The Stranger, Camus (1942)

I haven’t updated this blog with my readings lately. For what reason, I know not, because I have been reading a lot since my last post.

So we’ll start with the most recent. I just finished The Stranger. It reminded me a lot of Muriel Spark’s The Driver’s Seat, although Spark’s novel was published in 1970.  So I should say that now that I’ve read The Stranger, The Driver’s Seat reminds me of it!  I’ll get to that more in a bit.

I was impressed with the poesy of Matthew Ward’s translation of The Stranger. His introduction states that he maintained the integrity of Camus’ short sentences. This tactic speaks well against the curtness of Meursault’s character because he gets to the point and merely says what’s on his mind in the shortest way possible, because that’s natural. 

Meursault reminds me of Lise (or Lise reminds me of Meursault) from The Driver’s Seat because both are apathetic to the world around them, and seemingly detached from what the reader would perceive as the real world, or a more fitting perception of reality. I sometimes think that we all assume that everyone has the same basic sense of reality but it is the great authors who remind us that is not the case.

In Lise’s case, she is an automoton; she works in an office, keeps a meticulously sterile apartment, and seemingly has no “life.” She would not be classified as a loser, per se, but she is definitely not on the high end of the scale of those who relish life, or even pay attention to it, on a daily basis.  Meursault is the same, he seems to go through his life without ever stopping to smell the roses. His interactions with Marie, his girlfriend-fiance, are indicative of this. When she asks him to marry her, he says okay, but that if someone else was to ask him, he’d be just as likely to marry that girl too; he told her he didn’t love her but if she wanted to marry him, he would be fine with that.  His utter detachment from all emotions creates a major problem for him that he does not realize until he is in his cell for months.

The same for Lise: she is so detached from the world around her, from her own emotions and the emotions of others, that the reader has to wonder what is the point of even living. Well, that’s the point Spark is trying to make because Lise goes on a trip and her goal of this trip is to find someone to murder her. She finds someone to do it and the novel ends.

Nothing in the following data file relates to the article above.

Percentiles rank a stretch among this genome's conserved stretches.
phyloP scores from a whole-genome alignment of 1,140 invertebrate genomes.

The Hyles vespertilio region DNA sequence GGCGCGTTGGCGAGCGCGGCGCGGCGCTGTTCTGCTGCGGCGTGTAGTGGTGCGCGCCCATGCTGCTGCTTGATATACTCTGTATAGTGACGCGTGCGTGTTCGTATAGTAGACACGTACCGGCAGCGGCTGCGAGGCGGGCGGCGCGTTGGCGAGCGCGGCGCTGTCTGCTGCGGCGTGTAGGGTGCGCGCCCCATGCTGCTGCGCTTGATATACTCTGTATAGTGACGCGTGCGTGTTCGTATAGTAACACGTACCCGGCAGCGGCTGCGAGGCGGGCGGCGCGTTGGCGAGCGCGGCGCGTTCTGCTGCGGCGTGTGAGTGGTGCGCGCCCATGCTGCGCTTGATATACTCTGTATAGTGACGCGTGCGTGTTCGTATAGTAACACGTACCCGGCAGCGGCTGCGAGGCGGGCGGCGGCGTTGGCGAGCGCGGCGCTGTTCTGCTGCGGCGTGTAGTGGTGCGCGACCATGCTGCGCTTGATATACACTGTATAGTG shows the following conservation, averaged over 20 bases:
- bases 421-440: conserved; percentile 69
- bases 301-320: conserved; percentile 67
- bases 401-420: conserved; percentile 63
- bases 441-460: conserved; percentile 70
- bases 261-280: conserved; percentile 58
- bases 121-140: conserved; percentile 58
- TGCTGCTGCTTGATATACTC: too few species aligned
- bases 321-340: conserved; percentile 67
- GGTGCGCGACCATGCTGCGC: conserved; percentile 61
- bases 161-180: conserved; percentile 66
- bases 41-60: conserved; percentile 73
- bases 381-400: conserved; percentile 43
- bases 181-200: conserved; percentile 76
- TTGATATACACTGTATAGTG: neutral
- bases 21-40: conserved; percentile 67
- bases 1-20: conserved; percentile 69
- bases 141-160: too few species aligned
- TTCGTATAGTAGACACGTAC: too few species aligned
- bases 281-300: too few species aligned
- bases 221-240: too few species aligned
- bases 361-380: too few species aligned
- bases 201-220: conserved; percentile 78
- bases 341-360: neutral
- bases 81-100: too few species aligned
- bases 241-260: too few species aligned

There are many literary characters that fit this m.o. of detachment and/or apathy toward life.  Dostoyevsky’s Raskolnikov from Crime & Punishment comes to mind, but he is an intellectual in a bind.  Meursault and Lise are not intellectuals at all. They are part of the uber-mundane class who never tried to learn anything because they were so un-preoccupied with life.

Is it sad, the predicament Meursault is in? Not really. As he says, it’s normal. You kill someone, you go to jail and get your head lobbed off.  So what is the point?  Besides all of the existential mumbo jumbo you read about this novel, what else is happening? Sure, it’s about the potential for the non-existence of God and all that, but somewhere in the novel someone says to Meursault (I think it was the Magistrate) that even if you don’t believe God exists, you still believe in God. For to believe he doesn’t exist is to at least have considered he did.  Therefore he does. 

I’m going to consider this novel as a reminder that life should be appreciated and savored. Meursault and Lise did not do either, and they lost out.

I would also like to mention that it is clear that characters like HBO’s Dexter Morgan, possess the same detachment and feigned emotion as Meursault does in this novel.  Part of Dexter’s training as a child was to feign emotions and to act normal. Meursault does the same thing, and his inner monologue gives him away throughout the novel.

By the end, Meursault has come to look forward to his moment of execution, and he hopes that the crowd of spectators will spew chants of hate at him for what he’s done.  I suppose it is because he lacks such emotion in his real life that he has come to at least appreciate the capacity for emotion in others. Ironically, the final scene is the only instance of emotion for Meursault (when he rages against the Chaplain), and that was an emotional outburst against an insistence that God exists. At least he feels strongly about something.